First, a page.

Spike / Peg Figure
Formerly in Umberto Giacomelli’s collection, Italy. Received as a gift from His Eimnence A.Tamba, order of the Saveriani missionary, in a Kivu village in Lega territory circa 1970
Anna Demina Collection, Milan
The Lega ethnic group is located in the forested are of the Kivu river region of the eastern part of Democratic Republic of Congo.
The society is organized around the hierarchical brotherhood of the Bwami whose objective aim to inculcate the initiate the "wisdom and moral perfection". The function of the Bwami is thus at once political, social, religious and artistic.
The initiatic objects contain an intrinsic and sacred power and are part of the masengo, the "heavy things", objects carrying a powerful charge. The object is thus imbued with a particular meaning and called kubonga. Their functions are thus apotropaic, medicinal and protective. The objects specifically carved for the Bwami belong to the category of masengo called binkungango and are the privileged possessions of particular personalities of the Bwami association.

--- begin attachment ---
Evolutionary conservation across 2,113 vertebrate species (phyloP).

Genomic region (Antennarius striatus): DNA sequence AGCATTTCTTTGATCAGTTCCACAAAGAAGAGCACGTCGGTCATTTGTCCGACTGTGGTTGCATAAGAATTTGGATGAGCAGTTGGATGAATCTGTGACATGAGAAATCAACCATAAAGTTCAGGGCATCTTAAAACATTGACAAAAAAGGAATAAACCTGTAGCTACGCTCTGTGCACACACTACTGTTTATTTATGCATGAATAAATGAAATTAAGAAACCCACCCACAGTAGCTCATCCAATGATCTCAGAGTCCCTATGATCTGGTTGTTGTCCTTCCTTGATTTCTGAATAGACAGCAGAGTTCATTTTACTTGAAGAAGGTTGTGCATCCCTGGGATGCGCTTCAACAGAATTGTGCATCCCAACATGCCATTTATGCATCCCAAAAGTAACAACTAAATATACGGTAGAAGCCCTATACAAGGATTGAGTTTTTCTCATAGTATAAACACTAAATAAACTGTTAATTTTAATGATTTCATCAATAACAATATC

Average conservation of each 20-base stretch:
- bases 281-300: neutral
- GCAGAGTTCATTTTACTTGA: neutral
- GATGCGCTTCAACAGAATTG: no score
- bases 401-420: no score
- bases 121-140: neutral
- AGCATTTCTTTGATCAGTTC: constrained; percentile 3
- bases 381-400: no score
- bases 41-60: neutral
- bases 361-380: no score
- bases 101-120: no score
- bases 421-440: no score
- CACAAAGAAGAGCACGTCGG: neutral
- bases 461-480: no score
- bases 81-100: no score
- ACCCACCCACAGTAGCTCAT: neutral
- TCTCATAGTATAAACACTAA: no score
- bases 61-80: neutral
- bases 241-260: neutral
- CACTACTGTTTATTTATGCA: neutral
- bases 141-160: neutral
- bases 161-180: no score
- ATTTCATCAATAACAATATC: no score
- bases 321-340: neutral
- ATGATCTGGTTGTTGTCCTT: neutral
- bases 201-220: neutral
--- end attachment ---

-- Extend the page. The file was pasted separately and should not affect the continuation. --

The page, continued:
Among these, the private objects kept secret from the public are called bitungwa, and the ivory objects especially are called maginga and belong to the highest ranking initiates, as ivory is the highest ranking material used.
This particular figure is called “spike figure” or “peg figure” and is a symbol of cross- generational continuity.
The figure is made of a torso with small arms and a heart shaped slightly concave angular face. It presents a small slit mouth and a rectangular nose framed by two large hollowed eyes.
The statuettes were rubbed in oil oftenly mixed with red powder, polished with lukengo leaves and perfumed, wich gives it this beautiful nuanced patina that testifies of its prolonged use and repeated treatment with ointments.